Street Fighter II: The World Warrior (1991)

Video Game  -  Action | Fantasy  -  6 February 1991 (Japan)
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The second Street Fighter tournament is here with General M.Bison. Ryu and Ken are no strangers to the tournament. Ryu enters for a true fight, while Ken enters for competition and are some... See full summary »

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Title: Street Fighter II: The World Warrior (Video Game 1991)

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Credited cast:
Johnpaul Williams ...


The second Street Fighter tournament is here with General M.Bison. Ryu and Ken are no strangers to the tournament. Ryu enters for a true fight, while Ken enters for competition and are some new faces. Edmond Honda (E.Honda) is fighting because he heard that sumo is nothing and now he's out to prove a point. Blanka's in the tournament for to find out about his past. Guile is out for M.Bison's blood for killing Guile's best friend Charlie and will stop at nothing to get revenge. Chun-Li is a woman with fire in her eyes and with educated feet to avenge her father's death by defeating Bison and winning the tournament. Zangief is out to prove that Mother Russia is the most powerful country in the world. Dhalsim is a Yoga master who is on a quest to defeat Bison for peace in Dhalsim's homeland. Balrog the first boss is a Mike Tyson gone extremely wrong. He was barred from the boxing ring for his violent temper. Vega is a metal claw wearing "Spanish ninja" who loves to wear a mask to protect... Written by Mike <>

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Plot Keywords:

tournament | master | leader | yoga | spanish | See more »


Smash into the next level See more »


Action | Fantasy


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Release Date:

6 February 1991 (Japan)  »

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Aspect Ratio:

2.66 : 1
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Did You Know?


The boss names were changed around for the English Language version. The boxer M. Bison became Balrog, Balrog the pretty-boy Spaniard became Vega, and Vega, the Shadaloo leader, became M. Bison. See more »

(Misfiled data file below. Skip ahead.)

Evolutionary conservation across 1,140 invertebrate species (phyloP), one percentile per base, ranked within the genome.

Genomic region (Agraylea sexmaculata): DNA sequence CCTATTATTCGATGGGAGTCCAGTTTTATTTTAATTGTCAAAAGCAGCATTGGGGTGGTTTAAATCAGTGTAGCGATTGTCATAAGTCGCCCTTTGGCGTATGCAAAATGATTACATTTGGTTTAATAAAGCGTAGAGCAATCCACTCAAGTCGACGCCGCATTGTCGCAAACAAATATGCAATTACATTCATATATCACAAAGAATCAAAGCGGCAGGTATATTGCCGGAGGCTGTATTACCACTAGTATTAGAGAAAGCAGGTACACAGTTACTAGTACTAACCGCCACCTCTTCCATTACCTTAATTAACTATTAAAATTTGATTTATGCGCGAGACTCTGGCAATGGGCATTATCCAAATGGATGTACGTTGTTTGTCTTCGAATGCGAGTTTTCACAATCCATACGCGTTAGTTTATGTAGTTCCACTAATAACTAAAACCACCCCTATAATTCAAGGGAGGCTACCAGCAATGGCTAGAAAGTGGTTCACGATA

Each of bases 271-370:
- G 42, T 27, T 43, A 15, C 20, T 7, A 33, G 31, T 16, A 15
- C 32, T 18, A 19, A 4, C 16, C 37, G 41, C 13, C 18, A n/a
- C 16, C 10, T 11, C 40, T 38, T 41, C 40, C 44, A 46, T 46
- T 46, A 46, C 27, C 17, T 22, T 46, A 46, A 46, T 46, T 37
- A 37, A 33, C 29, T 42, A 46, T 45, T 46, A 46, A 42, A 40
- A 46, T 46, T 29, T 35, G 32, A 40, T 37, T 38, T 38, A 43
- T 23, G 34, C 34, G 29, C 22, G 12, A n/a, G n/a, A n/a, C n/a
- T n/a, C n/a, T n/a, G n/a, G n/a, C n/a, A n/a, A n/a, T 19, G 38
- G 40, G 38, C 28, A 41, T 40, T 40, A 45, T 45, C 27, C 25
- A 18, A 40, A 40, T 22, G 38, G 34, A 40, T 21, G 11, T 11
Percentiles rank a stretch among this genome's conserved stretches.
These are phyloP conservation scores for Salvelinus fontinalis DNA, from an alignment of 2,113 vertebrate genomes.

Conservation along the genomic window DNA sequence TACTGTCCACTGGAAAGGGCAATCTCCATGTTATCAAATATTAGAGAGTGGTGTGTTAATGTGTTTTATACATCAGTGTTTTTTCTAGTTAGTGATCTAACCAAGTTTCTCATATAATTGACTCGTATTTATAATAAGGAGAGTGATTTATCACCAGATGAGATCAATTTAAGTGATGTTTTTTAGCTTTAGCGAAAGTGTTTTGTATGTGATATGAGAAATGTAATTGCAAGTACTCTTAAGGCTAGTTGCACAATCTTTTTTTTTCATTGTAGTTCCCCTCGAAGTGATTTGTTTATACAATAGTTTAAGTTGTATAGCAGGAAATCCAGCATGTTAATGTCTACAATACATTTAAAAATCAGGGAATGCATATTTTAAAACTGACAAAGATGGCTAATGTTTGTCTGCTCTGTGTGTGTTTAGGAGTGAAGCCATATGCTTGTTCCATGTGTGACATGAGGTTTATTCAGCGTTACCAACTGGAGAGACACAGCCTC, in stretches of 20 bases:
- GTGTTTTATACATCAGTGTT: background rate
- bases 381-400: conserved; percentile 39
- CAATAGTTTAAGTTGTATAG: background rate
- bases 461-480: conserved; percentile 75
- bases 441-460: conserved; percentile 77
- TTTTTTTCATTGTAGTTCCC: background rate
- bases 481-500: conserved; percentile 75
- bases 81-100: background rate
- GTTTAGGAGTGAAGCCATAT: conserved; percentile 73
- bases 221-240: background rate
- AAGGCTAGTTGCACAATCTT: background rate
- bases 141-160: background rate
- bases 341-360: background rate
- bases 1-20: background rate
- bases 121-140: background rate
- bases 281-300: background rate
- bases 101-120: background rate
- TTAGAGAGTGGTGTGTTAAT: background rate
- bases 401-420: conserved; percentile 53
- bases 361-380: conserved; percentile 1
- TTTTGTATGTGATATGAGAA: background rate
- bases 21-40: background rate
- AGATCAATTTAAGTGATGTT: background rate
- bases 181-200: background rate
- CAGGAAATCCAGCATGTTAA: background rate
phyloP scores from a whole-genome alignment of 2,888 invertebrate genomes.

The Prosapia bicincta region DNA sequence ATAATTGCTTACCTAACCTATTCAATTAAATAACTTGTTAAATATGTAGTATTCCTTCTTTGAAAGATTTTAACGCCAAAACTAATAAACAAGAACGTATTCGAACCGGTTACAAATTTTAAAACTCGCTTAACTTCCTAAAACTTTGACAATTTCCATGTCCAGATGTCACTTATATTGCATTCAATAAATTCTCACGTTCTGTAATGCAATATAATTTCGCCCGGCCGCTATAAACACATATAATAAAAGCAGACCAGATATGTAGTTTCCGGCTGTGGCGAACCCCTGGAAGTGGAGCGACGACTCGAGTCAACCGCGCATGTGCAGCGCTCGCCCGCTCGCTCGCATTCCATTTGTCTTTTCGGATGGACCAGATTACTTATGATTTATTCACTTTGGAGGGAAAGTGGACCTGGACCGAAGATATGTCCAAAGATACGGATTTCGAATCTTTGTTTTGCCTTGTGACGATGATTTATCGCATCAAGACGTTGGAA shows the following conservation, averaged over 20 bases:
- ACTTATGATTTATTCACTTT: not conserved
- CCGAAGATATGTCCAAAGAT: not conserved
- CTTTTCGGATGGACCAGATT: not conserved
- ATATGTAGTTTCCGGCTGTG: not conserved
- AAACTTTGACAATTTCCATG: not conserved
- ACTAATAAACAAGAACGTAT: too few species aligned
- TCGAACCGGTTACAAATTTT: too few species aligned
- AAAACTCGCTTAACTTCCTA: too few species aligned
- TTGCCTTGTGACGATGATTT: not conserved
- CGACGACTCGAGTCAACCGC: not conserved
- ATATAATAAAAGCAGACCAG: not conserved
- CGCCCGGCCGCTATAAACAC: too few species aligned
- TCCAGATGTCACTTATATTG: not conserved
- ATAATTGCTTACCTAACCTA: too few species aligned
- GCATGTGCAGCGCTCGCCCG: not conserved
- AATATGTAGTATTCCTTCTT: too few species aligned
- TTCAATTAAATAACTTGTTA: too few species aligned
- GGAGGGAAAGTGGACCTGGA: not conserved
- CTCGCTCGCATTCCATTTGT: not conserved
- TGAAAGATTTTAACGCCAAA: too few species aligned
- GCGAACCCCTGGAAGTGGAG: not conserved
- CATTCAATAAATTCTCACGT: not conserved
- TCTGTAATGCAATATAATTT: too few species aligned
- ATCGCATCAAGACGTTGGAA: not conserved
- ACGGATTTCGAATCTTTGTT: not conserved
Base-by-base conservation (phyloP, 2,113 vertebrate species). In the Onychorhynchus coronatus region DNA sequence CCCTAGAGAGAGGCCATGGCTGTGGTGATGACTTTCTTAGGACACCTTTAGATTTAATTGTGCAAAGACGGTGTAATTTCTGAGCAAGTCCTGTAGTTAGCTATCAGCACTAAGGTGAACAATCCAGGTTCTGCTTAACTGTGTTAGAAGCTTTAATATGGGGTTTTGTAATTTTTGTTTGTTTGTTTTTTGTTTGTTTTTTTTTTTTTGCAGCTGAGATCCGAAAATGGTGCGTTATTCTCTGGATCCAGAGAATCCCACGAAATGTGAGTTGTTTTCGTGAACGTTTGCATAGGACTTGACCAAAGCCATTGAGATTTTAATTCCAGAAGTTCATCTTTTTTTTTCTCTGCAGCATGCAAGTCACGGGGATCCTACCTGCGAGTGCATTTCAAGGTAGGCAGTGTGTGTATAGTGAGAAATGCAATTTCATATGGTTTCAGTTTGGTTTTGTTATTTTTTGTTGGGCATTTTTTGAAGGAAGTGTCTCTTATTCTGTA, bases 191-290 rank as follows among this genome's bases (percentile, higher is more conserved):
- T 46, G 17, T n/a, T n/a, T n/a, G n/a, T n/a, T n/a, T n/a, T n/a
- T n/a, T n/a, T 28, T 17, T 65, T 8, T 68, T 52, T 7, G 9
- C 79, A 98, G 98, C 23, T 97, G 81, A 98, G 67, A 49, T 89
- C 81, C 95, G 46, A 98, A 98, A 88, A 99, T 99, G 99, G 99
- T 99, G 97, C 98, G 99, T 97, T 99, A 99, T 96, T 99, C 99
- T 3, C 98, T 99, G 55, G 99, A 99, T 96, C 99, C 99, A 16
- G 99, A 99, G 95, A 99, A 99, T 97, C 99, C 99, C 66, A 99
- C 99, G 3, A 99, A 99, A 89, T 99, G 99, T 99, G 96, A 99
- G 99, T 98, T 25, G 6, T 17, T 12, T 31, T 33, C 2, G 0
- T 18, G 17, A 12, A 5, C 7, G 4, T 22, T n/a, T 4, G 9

On the character select screen in the arcade version, Chun-Li is shown in a pink outfit, despite the fact that she fights in a blue outfit (corrected in Super Nintendo version.) See more »


Chun Li: I'm the strongest woman in the world!
See more »


Referenced in Board James: Deadly Danger Dungeon (2010) See more »

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User Reviews

Street Fighter: Part one of five
25 November 2006 | by (USA) – See all my reviews

Once upon a time, Street Fighter II had only a subtitle with no modifiers. Both a blessing and a curse, the game would go on to gain four additional releases with their own new names -- Champion Edition, Turbo, Super, and Super Turbo. This review focuses on the original arcade release of SF2 (you know, the one that showed Chun-Li in orange on the select screen?) Two men, backdropped by a skyscraper, face off against each other in the game's attract mode. One throws a punch, knocking his opponent out with that single strike. The defeated fighter falls out of frame as the screen scales up the building where finally the game's title awaits. Street Fighter II: The World Warriors. Curiously, neither character in the opening appear as a playable character in the game, itself. But never mind.

A couple of quarters and a press of the start button brings the gamer to the character select screen where eight warriors (from different parts of the globe as the title suggests) await to wreck havoc on the rest of the cast. Each character offers a distinct visual flavor to their design that differs greatly from the other combatants (Ryu and Ken, notwithstanding). E. Honda, the large sumo wrestler with quick hands and the frightening ability to send his entire mass flying at his opponent. The green monstrosity, Blanka, able to channel electricity through his skin and turn himself into a human (monstrous?) cannonball. Guile, the overpowered glitch-master who interestingly never gained much more than his flash kick and sonic boom through the later games. The sole female in the game, Chun-Li, known for her speed, her knack for jump attacks, and of course the lightning kicks. Every fighting game requires the big dumb wrestler character, and Street Fighter 2 delivers with Zangief whose dreaded SPD made any player reluctant to come close. Dhalsim, the slow poke who could breath fire, move incredibly slow, and whose limbs stretched to impossible lengths assuming he ever lands after he jumps (did I mention he was slow?). Lastly, the two carry-overs from the original Street Fighter, Ryu and Ken, who share not only the same moves, but the same sprites as well.